Warsaw is the largest city in Poland with almost two million residents, and the country’s second historic capital after Krakow. Warsaw was once the venue of the elections of the Polish kings and of the sessions of the Polish parliament. But the city’s many centuries of history are overshadowed by its experiences during World War II. In Warsaw the Nazis established the biggest ghetto in Europe, inhabited by some 450,000 Jews. With the Jewish uprising in the ghetto in 1943 and the Polish Warsaw Rising a year later, the city became a symbol of heroic resistance to the Nazi terror and genocide. The effect of the insurrections was the deliberate, planned, and almost complete destruction of the city by the German occupying forces. Around half of its population lost their lives (700,000 of its prewar population of 1,400,000), and the rest were expelled. In January 1945 there were just 1,000 (one thousand!) people left living in the ruins of Warsaw.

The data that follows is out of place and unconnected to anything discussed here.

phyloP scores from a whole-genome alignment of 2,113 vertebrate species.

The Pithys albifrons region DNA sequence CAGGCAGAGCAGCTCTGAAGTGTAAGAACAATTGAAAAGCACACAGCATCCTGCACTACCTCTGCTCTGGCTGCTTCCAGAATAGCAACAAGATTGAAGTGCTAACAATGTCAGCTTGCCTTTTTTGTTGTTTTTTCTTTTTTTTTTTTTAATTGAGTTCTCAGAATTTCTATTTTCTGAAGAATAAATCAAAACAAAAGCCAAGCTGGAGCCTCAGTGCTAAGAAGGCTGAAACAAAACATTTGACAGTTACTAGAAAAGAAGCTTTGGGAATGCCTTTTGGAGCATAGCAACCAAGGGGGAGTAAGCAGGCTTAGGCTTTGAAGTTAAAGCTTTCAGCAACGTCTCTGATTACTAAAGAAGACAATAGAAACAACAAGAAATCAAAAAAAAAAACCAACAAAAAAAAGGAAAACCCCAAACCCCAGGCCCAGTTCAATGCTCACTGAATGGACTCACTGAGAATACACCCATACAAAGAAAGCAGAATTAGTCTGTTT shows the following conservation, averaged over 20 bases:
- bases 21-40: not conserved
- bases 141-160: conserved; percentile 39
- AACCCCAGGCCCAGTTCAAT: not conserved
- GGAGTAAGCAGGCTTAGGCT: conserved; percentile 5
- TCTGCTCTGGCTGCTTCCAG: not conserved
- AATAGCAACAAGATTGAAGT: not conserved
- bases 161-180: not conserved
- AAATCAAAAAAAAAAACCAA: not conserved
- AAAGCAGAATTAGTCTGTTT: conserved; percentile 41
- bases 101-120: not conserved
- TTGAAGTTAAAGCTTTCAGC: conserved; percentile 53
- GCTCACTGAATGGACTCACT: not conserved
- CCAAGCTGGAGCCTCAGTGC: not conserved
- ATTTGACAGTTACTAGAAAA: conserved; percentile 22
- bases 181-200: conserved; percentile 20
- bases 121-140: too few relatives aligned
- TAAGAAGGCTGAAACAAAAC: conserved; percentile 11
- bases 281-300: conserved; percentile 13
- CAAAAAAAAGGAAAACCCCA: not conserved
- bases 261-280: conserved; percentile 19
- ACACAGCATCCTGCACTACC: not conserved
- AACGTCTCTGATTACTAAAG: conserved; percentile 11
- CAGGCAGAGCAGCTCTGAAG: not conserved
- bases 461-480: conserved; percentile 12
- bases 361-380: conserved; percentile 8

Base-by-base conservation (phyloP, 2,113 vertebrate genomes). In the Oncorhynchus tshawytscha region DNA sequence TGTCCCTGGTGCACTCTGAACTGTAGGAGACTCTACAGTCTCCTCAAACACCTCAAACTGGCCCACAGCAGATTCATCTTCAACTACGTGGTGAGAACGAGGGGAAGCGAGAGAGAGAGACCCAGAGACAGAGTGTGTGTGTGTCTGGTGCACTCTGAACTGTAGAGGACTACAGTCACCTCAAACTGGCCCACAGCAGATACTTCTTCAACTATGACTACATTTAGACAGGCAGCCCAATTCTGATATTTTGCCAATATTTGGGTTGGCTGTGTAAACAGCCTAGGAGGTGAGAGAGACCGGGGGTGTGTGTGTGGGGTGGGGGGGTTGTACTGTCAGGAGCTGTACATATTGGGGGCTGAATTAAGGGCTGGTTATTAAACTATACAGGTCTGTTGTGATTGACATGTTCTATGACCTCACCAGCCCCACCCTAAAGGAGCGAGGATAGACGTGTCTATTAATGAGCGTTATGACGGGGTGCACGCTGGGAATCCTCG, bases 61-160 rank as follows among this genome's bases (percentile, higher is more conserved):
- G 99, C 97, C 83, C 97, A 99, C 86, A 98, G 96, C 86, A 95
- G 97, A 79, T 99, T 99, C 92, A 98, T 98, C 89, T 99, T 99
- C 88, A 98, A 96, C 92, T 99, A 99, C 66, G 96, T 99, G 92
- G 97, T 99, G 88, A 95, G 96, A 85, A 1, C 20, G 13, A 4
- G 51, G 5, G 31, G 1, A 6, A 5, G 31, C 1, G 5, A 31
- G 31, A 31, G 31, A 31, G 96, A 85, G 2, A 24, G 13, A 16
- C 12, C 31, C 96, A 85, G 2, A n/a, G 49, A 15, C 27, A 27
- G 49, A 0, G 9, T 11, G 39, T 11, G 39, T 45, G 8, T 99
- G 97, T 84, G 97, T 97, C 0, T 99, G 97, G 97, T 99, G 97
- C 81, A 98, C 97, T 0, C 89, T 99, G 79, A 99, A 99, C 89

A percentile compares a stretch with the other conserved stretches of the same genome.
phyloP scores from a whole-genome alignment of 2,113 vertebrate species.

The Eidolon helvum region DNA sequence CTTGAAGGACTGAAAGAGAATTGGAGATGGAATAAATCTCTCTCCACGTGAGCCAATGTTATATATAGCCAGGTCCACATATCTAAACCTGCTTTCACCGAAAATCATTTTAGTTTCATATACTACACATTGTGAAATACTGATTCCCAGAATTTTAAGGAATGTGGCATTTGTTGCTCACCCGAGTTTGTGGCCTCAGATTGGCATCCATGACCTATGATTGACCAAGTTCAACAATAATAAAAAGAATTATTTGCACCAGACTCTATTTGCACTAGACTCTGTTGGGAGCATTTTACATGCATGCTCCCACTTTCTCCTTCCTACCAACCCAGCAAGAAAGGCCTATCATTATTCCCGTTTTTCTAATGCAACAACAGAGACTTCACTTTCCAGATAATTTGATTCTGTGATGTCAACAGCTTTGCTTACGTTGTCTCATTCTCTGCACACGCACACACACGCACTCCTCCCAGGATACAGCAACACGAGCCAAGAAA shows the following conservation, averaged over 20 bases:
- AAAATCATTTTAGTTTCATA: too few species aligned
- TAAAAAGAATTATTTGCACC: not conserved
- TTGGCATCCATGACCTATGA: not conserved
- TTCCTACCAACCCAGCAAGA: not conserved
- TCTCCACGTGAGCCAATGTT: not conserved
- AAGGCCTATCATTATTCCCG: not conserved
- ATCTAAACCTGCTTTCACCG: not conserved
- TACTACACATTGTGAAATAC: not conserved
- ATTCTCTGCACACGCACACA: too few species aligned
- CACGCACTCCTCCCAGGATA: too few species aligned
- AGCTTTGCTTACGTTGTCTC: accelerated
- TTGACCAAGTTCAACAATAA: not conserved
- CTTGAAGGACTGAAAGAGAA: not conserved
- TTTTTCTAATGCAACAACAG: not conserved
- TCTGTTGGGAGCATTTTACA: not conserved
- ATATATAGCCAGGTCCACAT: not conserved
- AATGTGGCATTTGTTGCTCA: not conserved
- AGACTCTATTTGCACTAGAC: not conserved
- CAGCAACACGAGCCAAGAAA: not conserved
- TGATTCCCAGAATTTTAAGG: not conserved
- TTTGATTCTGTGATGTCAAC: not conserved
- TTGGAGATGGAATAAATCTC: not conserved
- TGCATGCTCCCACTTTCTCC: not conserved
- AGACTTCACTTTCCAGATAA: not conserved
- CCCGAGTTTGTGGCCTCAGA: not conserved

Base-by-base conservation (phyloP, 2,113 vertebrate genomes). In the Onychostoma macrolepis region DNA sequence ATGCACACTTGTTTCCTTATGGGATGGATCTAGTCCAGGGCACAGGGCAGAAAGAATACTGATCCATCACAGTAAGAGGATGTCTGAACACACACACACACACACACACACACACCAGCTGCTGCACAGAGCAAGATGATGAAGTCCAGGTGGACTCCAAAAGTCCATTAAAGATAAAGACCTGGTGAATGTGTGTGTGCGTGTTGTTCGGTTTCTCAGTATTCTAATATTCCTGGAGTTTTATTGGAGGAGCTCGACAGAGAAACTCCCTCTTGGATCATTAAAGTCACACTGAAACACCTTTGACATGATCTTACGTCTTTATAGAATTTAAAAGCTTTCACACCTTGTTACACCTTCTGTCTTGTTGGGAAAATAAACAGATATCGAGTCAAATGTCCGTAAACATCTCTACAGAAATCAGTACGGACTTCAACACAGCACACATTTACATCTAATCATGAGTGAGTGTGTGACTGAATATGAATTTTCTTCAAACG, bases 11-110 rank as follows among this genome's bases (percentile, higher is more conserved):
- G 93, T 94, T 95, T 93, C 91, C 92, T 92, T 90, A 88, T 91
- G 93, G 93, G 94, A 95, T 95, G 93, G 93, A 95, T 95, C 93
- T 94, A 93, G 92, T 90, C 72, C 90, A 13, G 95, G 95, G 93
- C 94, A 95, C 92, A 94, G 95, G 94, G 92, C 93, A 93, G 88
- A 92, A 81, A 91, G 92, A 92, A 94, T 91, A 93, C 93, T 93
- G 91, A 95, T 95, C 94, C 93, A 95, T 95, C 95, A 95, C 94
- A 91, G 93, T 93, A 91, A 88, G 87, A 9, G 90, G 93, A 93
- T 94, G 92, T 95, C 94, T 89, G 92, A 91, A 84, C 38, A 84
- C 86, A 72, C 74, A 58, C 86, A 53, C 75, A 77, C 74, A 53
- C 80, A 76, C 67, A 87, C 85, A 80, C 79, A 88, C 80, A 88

After the war the city was rebuilt, and the reconstructed part of historic Warsaw was inscribed on the UNESCO List as an outstanding example of a faithful reconstruction of a whole historic district. Since the beginning of the 1990s, Warsaw has been experiencing a construction boom and modern skyscrapers are giving the Polish capital a cosmopolitan feel. But the symbol of the city nevertheless remains the Socialist Realist “wedding cake” Joseph Stalin Palace of Culture and Science that dominates its skyline. Built in the 1950s, it is a constant reminder of Poland’s almost half-century of dependence on Communist Russia.